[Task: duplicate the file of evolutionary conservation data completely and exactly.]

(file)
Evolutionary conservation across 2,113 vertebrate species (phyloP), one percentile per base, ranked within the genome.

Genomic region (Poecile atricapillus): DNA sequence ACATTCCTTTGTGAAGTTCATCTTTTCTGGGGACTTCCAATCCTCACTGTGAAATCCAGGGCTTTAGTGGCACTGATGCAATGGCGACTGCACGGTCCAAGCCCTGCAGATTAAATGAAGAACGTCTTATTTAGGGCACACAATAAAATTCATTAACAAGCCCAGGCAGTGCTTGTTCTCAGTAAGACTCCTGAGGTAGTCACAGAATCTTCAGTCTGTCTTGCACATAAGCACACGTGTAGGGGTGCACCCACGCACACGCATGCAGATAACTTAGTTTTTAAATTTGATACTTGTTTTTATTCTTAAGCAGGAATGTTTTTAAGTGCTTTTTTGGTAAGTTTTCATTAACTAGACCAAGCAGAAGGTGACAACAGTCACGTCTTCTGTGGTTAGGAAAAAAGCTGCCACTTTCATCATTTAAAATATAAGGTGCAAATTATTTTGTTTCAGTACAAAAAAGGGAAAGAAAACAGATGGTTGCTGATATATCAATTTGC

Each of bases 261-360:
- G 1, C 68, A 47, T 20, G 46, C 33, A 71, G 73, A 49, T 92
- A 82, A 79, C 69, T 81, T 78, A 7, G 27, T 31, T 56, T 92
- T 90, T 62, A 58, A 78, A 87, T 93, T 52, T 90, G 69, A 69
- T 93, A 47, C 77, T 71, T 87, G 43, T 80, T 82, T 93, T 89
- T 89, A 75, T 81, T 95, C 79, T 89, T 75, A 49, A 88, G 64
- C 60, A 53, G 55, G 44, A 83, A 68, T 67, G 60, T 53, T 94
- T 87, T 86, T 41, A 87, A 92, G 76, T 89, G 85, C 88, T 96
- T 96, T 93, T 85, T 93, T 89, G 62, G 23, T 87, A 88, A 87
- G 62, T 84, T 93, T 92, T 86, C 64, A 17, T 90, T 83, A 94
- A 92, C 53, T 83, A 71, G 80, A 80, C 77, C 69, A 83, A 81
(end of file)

Evolutionary conservation across 2,113 vertebrate species (phyloP), one percentile per base, ranked within the genome.

Genomic region (Poecile atricapillus): DNA sequence ACATTCCTTTGTGAAGTTCATCTTTTCTGGGGACTTCCAATCCTCACTGTGAAATCCAGGGCTTTAGTGGCACTGATGCAATGGCGACTGCACGGTCCAAGCCCTGCAGATTAAATGAAGAACGTCTTATTTAGGGCACACAATAAAATTCATTAACAAGCCCAGGCAGTGCTTGTTCTCAGTAAGACTCCTGAGGTAGTCACAGAATCTTCAGTCTGTCTTGCACATAAGCACACGTGTAGGGGTGCACCCACGCACACGCATGCAGATAACTTAGTTTTTAAATTTGATACTTGTTTTTATTCTTAAGCAGGAATGTTTTTAAGTGCTTTTTTGGTAAGTTTTCATTAACTAGACCAAGCAGAAGGTGACAACAGTCACGTCTTCTGTGGTTAGGAAAAAAGCTGCCACTTTCATCATTTAAAATATAAGGTGCAAATTATTTTGTTTCAGTACAAAAAAGGGAAAGAAAACAGATGGTTGCTGATATATCAATTTGC

Each of bases 261-360:
- G 1, C 68, A 47, T 20, G 46, C 33, A 71, G 73, A 49, T 92
- A 82, A 79, C 69, T 81, T 78, A 7, G 27, T 31, T 56, T 92
- T 90, T 62, A 58, A 78, A 87, T 93, T 52, T 90, G 69, A 69
- T 93, A 47, C 77, T 71, T 87, G 43, T 80, T 82, T 93, T 89
- T 89, A 75, T 81, T 95, C 79, T 89, T 75, A 49, A 88, G 64
- C 60, A 53, G 55, G 44, A 83, A 68, T 67, G 60, T 53, T 94
- T 87, T 86, T 41, A 87, A 92, G 76, T 89, G 85, C 88, T 96
- T 96, T 93, T 85, T 93, T 89, G 62, G 23, T 87, A 88, A 87
- G 62, T 84, T 93, T 92, T 86, C 64, A 17, T 90, T 83, A 94
- A 92, C 53, T 83, A 71, G 80, A 80, C 77, C 69, A 83, A 81